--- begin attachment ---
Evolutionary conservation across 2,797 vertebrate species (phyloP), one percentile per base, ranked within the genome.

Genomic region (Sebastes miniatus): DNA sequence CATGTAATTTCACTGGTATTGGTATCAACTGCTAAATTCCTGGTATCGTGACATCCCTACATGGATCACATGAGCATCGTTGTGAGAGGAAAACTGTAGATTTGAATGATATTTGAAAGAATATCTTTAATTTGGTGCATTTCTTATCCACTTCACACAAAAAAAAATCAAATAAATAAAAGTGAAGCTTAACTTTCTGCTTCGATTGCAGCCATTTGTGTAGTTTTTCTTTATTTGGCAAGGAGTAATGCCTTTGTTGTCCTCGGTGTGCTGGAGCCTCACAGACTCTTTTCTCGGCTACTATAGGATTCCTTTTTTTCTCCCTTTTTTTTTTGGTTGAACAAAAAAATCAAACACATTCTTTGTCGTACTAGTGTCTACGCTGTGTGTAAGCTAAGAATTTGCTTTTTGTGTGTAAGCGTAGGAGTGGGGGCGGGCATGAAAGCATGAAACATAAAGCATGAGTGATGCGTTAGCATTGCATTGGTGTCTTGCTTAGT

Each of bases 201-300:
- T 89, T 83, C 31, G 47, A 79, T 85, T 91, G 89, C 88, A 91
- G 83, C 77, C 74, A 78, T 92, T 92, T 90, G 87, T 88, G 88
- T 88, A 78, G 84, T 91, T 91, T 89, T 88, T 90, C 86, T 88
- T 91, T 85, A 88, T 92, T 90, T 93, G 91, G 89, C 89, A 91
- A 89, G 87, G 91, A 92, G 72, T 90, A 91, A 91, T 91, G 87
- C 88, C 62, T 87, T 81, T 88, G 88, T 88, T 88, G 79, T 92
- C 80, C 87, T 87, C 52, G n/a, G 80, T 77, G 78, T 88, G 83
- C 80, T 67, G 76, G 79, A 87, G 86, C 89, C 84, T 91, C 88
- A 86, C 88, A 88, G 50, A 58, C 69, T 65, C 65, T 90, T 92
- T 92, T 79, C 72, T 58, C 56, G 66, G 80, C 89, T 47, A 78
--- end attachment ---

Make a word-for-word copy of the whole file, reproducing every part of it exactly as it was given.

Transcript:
Evolutionary conservation across 2,797 vertebrate species (phyloP), one percentile per base, ranked within the genome.

Genomic region (Sebastes miniatus): DNA sequence CATGTAATTTCACTGGTATTGGTATCAACTGCTAAATTCCTGGTATCGTGACATCCCTACATGGATCACATGAGCATCGTTGTGAGAGGAAAACTGTAGATTTGAATGATATTTGAAAGAATATCTTTAATTTGGTGCATTTCTTATCCACTTCACACAAAAAAAAATCAAATAAATAAAAGTGAAGCTTAACTTTCTGCTTCGATTGCAGCCATTTGTGTAGTTTTTCTTTATTTGGCAAGGAGTAATGCCTTTGTTGTCCTCGGTGTGCTGGAGCCTCACAGACTCTTTTCTCGGCTACTATAGGATTCCTTTTTTTCTCCCTTTTTTTTTTGGTTGAACAAAAAAATCAAACACATTCTTTGTCGTACTAGTGTCTACGCTGTGTGTAAGCTAAGAATTTGCTTTTTGTGTGTAAGCGTAGGAGTGGGGGCGGGCATGAAAGCATGAAACATAAAGCATGAGTGATGCGTTAGCATTGCATTGGTGTCTTGCTTAGT

Each of bases 201-300:
- T 89, T 83, C 31, G 47, A 79, T 85, T 91, G 89, C 88, A 91
- G 83, C 77, C 74, A 78, T 92, T 92, T 90, G 87, T 88, G 88
- T 88, A 78, G 84, T 91, T 91, T 89, T 88, T 90, C 86, T 88
- T 91, T 85, A 88, T 92, T 90, T 93, G 91, G 89, C 89, A 91
- A 89, G 87, G 91, A 92, G 72, T 90, A 91, A 91, T 91, G 87
- C 88, C 62, T 87, T 81, T 88, G 88, T 88, T 88, G 79, T 92
- C 80, C 87, T 87, C 52, G n/a, G 80, T 77, G 78, T 88, G 83
- C 80, T 67, G 76, G 79, A 87, G 86, C 89, C 84, T 91, C 88
- A 86, C 88, A 88, G 50, A 58, C 69, T 65, C 65, T 90, T 92
- T 92, T 79, C 72, T 58, C 56, G 66, G 80, C 89, T 47, A 78